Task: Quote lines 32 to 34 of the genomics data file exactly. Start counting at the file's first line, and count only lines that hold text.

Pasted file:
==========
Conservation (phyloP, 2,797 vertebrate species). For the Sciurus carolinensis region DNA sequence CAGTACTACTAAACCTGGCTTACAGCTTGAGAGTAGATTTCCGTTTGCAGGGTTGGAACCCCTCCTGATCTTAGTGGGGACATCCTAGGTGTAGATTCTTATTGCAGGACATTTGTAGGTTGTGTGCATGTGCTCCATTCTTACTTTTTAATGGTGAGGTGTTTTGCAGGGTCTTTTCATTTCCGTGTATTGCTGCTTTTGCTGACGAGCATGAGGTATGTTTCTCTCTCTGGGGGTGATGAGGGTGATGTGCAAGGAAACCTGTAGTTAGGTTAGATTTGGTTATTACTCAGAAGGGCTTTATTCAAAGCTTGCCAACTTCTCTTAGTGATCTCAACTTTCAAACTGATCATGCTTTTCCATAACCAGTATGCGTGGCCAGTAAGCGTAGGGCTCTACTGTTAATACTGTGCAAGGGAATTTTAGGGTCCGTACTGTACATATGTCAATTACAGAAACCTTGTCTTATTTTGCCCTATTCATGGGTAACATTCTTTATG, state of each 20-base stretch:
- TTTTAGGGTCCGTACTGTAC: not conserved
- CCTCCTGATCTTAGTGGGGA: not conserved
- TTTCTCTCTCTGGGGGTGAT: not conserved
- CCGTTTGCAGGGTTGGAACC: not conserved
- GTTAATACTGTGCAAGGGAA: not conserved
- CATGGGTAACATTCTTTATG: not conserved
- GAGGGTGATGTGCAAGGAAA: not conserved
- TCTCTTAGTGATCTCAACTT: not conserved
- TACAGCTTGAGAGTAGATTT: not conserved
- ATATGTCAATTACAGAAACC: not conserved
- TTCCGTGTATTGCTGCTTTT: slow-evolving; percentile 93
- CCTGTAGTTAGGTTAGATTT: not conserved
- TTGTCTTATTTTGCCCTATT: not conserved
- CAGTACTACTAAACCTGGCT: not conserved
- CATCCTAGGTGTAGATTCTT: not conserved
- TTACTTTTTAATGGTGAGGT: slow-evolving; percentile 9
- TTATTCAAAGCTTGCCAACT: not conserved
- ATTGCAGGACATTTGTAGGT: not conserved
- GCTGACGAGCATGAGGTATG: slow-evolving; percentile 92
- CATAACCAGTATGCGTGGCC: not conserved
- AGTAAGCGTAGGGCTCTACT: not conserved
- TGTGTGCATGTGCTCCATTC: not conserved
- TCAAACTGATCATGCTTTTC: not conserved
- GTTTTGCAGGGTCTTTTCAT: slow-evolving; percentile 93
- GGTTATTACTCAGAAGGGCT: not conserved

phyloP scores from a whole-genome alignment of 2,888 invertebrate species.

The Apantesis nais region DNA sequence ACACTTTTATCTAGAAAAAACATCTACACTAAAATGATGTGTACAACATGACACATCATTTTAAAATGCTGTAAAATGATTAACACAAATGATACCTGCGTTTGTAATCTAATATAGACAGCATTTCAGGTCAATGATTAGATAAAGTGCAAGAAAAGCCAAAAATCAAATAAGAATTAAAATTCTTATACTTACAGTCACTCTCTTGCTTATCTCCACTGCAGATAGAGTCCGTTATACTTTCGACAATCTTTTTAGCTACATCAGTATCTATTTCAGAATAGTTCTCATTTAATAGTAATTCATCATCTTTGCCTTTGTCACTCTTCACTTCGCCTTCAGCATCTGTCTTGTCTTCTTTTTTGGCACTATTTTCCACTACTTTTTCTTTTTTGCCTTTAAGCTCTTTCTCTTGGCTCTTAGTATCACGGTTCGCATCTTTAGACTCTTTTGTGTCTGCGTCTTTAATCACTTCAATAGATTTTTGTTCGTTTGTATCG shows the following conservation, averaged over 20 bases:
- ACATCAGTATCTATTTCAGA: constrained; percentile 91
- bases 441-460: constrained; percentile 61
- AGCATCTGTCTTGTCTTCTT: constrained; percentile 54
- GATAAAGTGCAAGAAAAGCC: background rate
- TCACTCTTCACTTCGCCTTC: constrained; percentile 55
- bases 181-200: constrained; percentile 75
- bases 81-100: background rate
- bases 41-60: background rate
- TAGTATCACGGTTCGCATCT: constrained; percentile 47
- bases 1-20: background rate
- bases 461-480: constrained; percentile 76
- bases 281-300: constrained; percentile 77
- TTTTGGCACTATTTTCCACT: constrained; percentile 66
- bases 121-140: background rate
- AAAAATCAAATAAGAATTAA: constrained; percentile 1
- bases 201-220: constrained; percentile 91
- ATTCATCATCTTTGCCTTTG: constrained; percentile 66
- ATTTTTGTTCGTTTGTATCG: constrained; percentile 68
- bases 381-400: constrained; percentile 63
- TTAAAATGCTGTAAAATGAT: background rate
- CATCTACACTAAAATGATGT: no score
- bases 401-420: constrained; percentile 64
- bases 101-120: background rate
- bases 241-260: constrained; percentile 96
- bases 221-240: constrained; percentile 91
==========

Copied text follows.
- GATAAAGTGCAAGAAAAGCC: background rate
- TCACTCTTCACTTCGCCTTC: constrained; percentile 55
- bases 181-200: constrained; percentile 75